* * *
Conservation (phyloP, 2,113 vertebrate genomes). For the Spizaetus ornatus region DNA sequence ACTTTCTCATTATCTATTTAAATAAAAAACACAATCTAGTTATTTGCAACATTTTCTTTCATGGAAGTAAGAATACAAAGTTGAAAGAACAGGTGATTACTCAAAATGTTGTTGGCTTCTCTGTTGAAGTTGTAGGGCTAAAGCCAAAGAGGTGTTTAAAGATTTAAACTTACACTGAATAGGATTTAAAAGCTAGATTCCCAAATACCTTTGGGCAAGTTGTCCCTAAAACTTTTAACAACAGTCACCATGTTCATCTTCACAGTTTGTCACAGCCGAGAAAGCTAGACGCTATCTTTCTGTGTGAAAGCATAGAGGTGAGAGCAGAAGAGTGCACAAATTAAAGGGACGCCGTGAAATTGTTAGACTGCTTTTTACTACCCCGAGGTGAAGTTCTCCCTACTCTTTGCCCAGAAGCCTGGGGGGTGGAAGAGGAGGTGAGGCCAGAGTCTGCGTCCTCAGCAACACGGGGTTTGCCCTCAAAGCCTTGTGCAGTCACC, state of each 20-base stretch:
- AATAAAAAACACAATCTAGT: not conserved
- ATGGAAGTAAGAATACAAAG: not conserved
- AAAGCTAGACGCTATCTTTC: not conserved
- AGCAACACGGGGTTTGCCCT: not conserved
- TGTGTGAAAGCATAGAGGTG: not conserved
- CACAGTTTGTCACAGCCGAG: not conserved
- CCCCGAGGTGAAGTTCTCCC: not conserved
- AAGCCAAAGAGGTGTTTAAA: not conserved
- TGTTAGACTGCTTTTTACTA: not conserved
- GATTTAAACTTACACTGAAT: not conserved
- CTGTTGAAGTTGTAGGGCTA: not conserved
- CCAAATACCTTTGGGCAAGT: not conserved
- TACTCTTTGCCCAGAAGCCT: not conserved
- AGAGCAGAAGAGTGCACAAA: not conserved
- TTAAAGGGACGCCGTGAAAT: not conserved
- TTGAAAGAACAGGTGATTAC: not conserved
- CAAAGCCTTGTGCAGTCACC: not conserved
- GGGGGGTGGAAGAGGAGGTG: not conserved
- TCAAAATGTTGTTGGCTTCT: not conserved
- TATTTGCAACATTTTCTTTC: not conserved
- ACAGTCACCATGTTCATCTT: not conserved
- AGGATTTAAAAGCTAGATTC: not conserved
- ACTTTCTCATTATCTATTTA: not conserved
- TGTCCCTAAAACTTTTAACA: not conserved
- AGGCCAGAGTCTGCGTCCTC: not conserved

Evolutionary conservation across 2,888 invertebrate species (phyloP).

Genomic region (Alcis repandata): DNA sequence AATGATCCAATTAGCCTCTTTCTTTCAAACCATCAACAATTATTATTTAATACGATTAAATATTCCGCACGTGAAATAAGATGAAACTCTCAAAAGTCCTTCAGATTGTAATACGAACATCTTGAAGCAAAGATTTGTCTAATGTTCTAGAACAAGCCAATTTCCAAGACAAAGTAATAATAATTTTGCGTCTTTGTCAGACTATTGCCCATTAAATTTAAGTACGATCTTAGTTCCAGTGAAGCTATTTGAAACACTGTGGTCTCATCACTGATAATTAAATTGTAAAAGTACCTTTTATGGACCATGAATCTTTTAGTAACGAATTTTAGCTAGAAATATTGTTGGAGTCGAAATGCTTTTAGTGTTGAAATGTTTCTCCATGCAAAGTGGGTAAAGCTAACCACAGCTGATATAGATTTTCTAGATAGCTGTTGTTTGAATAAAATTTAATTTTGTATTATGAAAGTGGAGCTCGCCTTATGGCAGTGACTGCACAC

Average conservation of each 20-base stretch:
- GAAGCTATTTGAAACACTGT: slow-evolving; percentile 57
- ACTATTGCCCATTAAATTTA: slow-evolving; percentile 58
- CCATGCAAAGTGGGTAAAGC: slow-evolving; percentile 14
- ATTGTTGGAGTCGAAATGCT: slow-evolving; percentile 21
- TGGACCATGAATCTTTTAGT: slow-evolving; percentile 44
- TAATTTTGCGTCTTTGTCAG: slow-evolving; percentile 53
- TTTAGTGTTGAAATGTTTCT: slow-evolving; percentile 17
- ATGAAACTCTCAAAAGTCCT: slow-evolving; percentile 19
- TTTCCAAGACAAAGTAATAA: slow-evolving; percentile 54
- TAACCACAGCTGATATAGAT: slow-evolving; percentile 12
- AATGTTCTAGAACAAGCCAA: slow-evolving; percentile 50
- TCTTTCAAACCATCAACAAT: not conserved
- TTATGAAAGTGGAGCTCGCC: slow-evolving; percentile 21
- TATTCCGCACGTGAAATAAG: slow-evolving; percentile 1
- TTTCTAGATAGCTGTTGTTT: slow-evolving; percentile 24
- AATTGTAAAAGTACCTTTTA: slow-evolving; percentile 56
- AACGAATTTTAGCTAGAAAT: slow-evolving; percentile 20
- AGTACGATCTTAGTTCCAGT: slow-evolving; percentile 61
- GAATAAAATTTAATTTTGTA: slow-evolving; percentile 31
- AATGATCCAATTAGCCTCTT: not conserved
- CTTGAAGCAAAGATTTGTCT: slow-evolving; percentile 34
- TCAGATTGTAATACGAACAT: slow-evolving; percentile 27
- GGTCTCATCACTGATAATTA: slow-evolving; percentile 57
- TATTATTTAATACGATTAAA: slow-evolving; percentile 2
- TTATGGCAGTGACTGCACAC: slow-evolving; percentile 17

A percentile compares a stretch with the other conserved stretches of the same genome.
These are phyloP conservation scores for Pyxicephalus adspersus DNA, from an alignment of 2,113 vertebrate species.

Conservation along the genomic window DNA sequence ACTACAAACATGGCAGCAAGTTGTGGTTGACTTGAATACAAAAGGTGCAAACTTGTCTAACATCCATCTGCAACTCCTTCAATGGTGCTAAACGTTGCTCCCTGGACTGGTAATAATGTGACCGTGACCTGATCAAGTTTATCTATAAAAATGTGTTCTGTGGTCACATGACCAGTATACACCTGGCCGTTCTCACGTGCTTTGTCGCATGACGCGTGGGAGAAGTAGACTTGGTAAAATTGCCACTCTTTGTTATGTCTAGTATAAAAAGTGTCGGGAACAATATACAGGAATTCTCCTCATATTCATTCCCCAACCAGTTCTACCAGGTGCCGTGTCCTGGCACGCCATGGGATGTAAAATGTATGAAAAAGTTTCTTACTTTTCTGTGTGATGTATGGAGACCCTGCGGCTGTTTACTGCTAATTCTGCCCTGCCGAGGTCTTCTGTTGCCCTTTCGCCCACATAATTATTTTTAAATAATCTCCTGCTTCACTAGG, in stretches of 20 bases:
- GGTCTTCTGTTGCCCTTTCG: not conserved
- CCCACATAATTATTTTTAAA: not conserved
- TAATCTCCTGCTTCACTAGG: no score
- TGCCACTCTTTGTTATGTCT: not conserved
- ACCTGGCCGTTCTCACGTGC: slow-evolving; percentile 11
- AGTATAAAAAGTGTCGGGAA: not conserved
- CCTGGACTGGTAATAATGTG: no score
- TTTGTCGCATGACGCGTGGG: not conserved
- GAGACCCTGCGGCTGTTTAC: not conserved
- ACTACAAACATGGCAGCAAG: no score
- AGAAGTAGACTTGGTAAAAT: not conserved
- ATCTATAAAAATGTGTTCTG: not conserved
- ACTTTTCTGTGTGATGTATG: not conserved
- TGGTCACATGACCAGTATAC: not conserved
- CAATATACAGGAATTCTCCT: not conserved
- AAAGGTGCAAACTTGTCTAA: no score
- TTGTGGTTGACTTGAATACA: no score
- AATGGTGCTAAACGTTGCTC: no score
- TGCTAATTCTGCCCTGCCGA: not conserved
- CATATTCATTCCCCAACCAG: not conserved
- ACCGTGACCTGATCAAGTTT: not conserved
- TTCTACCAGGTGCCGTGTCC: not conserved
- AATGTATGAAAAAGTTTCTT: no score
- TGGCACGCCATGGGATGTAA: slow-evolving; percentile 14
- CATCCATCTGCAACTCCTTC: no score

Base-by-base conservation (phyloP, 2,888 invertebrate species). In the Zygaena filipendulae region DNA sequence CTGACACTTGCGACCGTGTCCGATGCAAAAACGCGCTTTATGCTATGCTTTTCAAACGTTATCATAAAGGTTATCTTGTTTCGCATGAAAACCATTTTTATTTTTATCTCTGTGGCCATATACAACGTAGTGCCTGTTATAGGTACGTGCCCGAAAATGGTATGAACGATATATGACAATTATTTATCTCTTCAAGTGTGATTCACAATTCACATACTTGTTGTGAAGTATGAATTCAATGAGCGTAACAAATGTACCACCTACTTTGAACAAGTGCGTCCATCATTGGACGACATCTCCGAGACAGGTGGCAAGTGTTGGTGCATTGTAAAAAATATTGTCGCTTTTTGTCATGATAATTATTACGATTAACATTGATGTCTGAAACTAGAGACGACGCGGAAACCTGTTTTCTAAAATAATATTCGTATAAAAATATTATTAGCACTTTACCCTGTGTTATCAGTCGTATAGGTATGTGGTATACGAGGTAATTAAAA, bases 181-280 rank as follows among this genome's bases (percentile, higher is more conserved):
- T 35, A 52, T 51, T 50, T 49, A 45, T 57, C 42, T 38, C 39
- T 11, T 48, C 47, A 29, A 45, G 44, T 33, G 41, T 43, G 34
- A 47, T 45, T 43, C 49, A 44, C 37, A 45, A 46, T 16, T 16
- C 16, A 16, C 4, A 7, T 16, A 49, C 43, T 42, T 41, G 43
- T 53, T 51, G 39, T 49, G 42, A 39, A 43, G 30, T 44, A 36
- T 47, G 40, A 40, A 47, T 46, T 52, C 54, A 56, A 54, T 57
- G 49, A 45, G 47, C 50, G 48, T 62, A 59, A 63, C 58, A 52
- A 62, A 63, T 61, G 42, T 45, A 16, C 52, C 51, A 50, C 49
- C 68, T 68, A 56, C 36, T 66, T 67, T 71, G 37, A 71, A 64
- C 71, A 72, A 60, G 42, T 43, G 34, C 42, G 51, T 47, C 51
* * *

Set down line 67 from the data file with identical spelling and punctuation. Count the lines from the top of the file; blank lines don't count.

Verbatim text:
- ACTACAAACATGGCAGCAAG: no score